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Design and structural testing of 3D printed honeycomb cores with optimised integrated blended inserts

Design and structural testing of 3D printed honeycomb cores with optimised integrated blended inserts
Design and structural testing of 3D printed honeycomb cores with optimised integrated blended inserts
The integration of inserts into sandwich panel constructions is a complex multi-step process with significant human intervention that also limits the geometrical freedom of the insert design. In a standard sandwich construction, the panel core is made up of multiple materials across its main components: insert, potting and core. This multi-material assembly is not only difficult to manufacture, but it also promotes stress jumps at the insert-core interface, leading to a sub-optimal load distribution from the bolt to the panel core. Additive manufacturing (AM) can lead to a single-part core and insert assembly with more optimised insert geometries that can better transmit the loads applied to the panel. Previous work by the authors has explored the manufacturing limits and the failure modes of AM inserts integrated in cores printed out of sintered AlSi10Mg. The conclusions were that the core walls and insert elements should have a minimum design thickness of 0.5 mm to survive the tapping process without facesheets attached and it was found that the main failure mode of the geometries tested in pull-out was buckling of the insert walls. Based on these results, the paper proposes a novel insert design philosophy that can delay the buckling of 3D printed inserts and move the failure point of the insert away from the bolt. A set of inserts that follow this design direction is manufactured and tested under normal pull-out loads and the optimised designs outperform standard printed insert geometries by a factor of three. The design philosophy can be further developed to offer a suitable alternative to the current insert standard.
Additive manufacturing, insert optimisation, printed inserts, sandwich panel inserts, satellite structures
1530-7972
Dumitrescu, Adrian
16c85845-21c8-4483-a61b-a6aa8bddd882
Walker, Scott J.I.
f28a342f-9755-48fd-94ea-09e44ac4dbf5
Romei, Federico
cdc577fd-8552-41f2-917d-e359ef65a149
Bhaskar, Atul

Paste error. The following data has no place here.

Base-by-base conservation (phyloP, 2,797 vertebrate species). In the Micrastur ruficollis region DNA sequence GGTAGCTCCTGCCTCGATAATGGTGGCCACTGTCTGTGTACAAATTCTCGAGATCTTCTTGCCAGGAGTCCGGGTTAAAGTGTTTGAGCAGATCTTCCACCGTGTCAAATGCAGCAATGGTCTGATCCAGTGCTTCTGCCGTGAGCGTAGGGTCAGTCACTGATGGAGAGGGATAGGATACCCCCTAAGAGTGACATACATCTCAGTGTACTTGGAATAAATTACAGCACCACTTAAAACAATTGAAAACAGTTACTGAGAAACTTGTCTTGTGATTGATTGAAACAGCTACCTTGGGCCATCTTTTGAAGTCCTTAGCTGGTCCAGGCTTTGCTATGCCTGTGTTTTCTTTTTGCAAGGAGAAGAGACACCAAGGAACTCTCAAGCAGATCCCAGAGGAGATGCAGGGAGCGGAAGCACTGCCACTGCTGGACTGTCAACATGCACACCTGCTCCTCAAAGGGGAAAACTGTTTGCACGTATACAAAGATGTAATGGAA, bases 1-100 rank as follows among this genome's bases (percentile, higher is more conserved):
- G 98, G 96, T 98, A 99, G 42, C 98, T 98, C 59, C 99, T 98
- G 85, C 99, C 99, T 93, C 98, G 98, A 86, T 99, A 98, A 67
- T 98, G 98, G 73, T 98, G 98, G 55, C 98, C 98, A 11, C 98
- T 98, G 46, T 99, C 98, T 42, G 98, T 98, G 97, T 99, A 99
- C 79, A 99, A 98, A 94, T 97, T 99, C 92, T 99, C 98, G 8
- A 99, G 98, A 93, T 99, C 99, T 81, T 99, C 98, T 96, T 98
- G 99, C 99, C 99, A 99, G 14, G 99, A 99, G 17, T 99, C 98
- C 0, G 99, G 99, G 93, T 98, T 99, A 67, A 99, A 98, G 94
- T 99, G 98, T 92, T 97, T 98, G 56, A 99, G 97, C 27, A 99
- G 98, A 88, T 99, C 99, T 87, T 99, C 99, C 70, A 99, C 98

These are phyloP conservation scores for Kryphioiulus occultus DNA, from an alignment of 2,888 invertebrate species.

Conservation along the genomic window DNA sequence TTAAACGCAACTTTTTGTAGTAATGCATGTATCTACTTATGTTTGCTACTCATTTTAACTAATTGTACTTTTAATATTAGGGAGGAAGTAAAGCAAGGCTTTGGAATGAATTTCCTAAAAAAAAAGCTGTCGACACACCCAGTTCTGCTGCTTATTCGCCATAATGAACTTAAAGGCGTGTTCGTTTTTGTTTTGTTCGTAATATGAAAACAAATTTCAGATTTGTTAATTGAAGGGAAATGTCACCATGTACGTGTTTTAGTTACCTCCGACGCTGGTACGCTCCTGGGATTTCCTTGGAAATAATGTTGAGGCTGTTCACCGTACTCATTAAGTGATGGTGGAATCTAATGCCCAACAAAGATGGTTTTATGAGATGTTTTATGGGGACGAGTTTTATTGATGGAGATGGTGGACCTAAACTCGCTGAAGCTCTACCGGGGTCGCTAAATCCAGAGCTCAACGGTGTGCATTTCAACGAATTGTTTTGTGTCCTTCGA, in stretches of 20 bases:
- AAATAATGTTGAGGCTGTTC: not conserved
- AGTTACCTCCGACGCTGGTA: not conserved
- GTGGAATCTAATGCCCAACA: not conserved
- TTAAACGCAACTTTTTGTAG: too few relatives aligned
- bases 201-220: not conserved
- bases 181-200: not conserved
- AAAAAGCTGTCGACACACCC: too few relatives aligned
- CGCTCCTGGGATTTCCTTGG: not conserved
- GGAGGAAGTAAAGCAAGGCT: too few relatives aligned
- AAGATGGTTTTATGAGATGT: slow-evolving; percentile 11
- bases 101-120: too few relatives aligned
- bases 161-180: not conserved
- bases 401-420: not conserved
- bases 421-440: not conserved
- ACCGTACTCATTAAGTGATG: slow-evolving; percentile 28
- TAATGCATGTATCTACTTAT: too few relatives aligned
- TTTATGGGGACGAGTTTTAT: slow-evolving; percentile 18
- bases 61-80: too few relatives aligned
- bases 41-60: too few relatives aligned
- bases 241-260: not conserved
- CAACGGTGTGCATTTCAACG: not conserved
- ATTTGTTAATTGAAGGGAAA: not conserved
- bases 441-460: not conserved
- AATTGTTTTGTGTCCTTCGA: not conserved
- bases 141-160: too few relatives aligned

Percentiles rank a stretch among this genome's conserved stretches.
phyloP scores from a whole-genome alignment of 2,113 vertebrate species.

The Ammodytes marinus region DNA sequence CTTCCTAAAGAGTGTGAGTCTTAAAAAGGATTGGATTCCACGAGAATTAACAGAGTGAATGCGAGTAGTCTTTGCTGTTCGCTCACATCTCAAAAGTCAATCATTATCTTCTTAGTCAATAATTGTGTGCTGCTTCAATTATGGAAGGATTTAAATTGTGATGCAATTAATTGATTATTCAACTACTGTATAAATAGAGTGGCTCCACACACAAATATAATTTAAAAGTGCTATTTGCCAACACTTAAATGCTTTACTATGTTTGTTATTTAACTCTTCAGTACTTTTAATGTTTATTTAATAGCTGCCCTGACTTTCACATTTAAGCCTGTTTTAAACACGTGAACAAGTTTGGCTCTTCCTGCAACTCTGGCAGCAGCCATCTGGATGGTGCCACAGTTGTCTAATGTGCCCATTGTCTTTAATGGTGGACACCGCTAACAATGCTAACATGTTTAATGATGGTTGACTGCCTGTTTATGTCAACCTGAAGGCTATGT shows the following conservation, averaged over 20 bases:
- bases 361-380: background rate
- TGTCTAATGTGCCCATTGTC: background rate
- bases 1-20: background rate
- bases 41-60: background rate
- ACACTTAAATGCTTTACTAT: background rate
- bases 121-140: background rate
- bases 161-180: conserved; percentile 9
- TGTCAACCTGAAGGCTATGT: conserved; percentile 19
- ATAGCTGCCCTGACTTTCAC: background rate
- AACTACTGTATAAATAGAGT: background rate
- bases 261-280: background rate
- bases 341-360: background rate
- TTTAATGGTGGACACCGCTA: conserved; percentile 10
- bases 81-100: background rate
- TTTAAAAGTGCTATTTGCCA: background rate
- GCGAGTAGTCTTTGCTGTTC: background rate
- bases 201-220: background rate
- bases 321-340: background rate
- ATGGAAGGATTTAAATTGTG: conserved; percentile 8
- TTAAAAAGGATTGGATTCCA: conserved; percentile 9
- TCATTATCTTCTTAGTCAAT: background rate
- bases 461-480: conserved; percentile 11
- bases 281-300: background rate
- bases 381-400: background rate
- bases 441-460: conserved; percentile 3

d0088bca-b5ec-4aec-99dc-9361df28ceae
Dumitrescu, Adrian
16c85845-21c8-4483-a61b-a6aa8bddd882
Walker, Scott J.I.
f28a342f-9755-48fd-94ea-09e44ac4dbf5
Romei, Federico
cdc577fd-8552-41f2-917d-e359ef65a149
Bhaskar, Atul
d0088bca-b5ec-4aec-99dc-9361df28ceae

Dumitrescu, Adrian, Walker, Scott J.I., Romei, Federico and Bhaskar, Atul (2023) Design and structural testing of 3D printed honeycomb cores with optimised integrated blended inserts. Journal of Sandwich Structures & Materials. (doi:10.1177/10996362231210961).

Record type: Article

Abstract

The integration of inserts into sandwich panel constructions is a complex multi-step process with significant human intervention that also limits the geometrical freedom of the insert design. In a standard sandwich construction, the panel core is made up of multiple materials across its main components: insert, potting and core. This multi-material assembly is not only difficult to manufacture, but it also promotes stress jumps at the insert-core interface, leading to a sub-optimal load distribution from the bolt to the panel core. Additive manufacturing (AM) can lead to a single-part core and insert assembly with more optimised insert geometries that can better transmit the loads applied to the panel. Previous work by the authors has explored the manufacturing limits and the failure modes of AM inserts integrated in cores printed out of sintered AlSi10Mg. The conclusions were that the core walls and insert elements should have a minimum design thickness of 0.5 mm to survive the tapping process without facesheets attached and it was found that the main failure mode of the geometries tested in pull-out was buckling of the insert walls. Based on these results, the paper proposes a novel insert design philosophy that can delay the buckling of 3D printed inserts and move the failure point of the insert away from the bolt. A set of inserts that follow this design direction is manufactured and tested under normal pull-out loads and the optimised designs outperform standard printed insert geometries by a factor of three. The design philosophy can be further developed to offer a suitable alternative to the current insert standard.

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dumitrescu-et-al-2023-design-and-structural-testing-of-3d-printed-honeycomb-cores-with-optimised-integrated-blended - Version of Record
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More information

Accepted/In Press date: 2023
e-pub ahead of print date: 30 October 2023
Additional Information: Publisher Copyright: © The Author(s) 2023.
Keywords: Additive manufacturing, insert optimisation, printed inserts, sandwich panel inserts, satellite structures

Identifiers

Local EPrints ID: 483899
URI: http://eprints.soton.ac.uk/id/eprint/483899
ISSN: 1530-7972
PURE UUID: 31db622a-e9ed-4bb6-8134-093bb4081211
ORCID for Adrian Dumitrescu: ORCID iD orcid.org/0000-0002-7595-9510
ORCID for Federico Romei: ORCID iD orcid.org/0000-0003-2283-4658

Catalogue record

Date deposited: 07 Nov 2023 18:07
Last modified: 20 May 2024 17:54

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Contributors

Author: Adrian Dumitrescu ORCID iD
Author: Scott J.I. Walker
Author: Federico Romei ORCID iD
Author: Atul Bhaskar

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